Chloride is a ghost town in Arizona that sprang up when silver was discovered in Mohave County. It was quite a boom town, and very rich ores were pulled from the rock for many years after the initial discovery.
Unlike many of the old Arizona ghost towns, Chloride is not abandoned and according to the last statistics, there are still approximately 350 folks living there.
Potential prospectors can still get the opportunity to search for minerals in the surrounding hills, and perhaps even do some metal detecting for coins and relics in the abandoned ruins.
The town was primarily used for mining silver in the 1840’s, but in later years other metals including gold, lead, zinc, and turquoise were also found. Let’s take a look at some of the early history of this town.
Early Days in Chloride
The town of Chloride was founded in 1863, but mining was not really widespread until the 1870s after a treaty was signed with the local Indians that made the area safer for miners. Even after the treaty, this was still a rough territory during that time.
In the beginning of the 19th century, the town’s population continued to grow with a population nearing 5,000.
Miners were chasing after silver ores in Siver Hill just outside of town, and additional rich veins were being found in the Cerbat Mountains east of town as well. Mines were established in Tennessee Wash and the drainages that flow west from Cherum Peak.
A Real Boom Town
With the establishment of stage lines and eventually a railroad, Chloride really started to take off. They supplied the mines for many decades.
A Halt to Mining Hurts the Town
The major mines all closed around 1944 and the reason to this is greatly due to the start of the 2nd World War. As the population grew smaller between 1920 and the late 1940’s, everything just came to a halt and the city seized to be a potential gem.
The Santa Fe Railroad station was also the only rail road that went through the city and since most of the buildings and houses were built from wood, they were burned down and destroyed by fires. There still, however, a few buildings left for you to see on your tour. These include the old Santa Fe Railroad Station, the 2-room jail and the pool hall, which has now been converted into the local post office.
The post office is the oldest continuously operating post office in the State of Arizona.
Visiting Chloride Today
Today this town is home to around 350 inhabitants and they generally consist of retired and semi-retired individuals. Artist and musicians have also found the quiet and the relaxed atmosphere a s a great place for doing art and writing.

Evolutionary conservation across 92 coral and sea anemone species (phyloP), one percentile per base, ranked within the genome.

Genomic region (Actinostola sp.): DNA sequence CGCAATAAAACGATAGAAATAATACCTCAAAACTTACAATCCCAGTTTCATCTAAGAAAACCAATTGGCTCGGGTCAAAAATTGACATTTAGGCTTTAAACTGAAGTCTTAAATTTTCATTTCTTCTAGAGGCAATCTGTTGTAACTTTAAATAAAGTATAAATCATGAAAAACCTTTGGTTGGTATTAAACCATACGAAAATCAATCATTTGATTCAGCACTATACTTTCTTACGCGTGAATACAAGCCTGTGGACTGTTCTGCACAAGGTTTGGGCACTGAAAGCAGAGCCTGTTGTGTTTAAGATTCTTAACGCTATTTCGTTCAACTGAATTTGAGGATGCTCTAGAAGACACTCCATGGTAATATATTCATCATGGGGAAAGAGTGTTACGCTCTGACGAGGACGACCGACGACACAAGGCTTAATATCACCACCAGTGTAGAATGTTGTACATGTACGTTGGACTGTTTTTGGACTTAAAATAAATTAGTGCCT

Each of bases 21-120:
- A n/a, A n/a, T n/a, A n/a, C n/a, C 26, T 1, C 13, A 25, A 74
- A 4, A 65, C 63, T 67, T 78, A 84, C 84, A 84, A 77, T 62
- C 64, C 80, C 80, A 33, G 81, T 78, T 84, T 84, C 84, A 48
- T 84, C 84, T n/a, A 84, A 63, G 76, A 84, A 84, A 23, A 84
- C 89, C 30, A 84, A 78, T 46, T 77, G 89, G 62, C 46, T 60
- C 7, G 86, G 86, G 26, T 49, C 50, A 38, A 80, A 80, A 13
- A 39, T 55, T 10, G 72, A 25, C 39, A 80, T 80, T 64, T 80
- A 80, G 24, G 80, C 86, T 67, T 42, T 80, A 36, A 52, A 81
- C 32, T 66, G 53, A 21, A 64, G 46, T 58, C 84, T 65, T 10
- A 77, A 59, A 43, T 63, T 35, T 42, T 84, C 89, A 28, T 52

There are a few shops that sell some old memorabilia, but the town generally has flexible merchant hours and people only really stay open when tourists are visiting.
Mock Gunfights are also held in the main street of the city on every 1st and 3rd Saturday to keep the tourists entertained. If you are looking to prospect in and around the town, the several abandoned mines can be a great place to start.
The town is a perfect place to get a good break away from the city and there are also a few rumors about the people in the city. Many visitors claim that they are not really people, but merely characters just fulfilling a role in the small town.
Also Read: The King Tut & Gold Basin Mining Area
Prospecting in the Hills around Chloride
While the town itself might not be riddled in golden treasures, the surrounding mines are still full of small and unfound treasures. Minerals like silver, gold, turquoise, and copper can be found in the abandoned mines and these can certainly keep you busy for a very long time.
Just keep in mind that old mines are very dangerous. Don’t go into the old shafts without proper training. Many people have died from cave-ins and poisonous gases by entering old mines.
Actually extracting precious metals from the ores can be challenging. You will need to research the mining methods that the old timers used and see if recovering metals from the ores is doable without specialized equipment. Generally, silver mining is not profitable for the small-scale miner, and time is better spent finding gold or precious stones.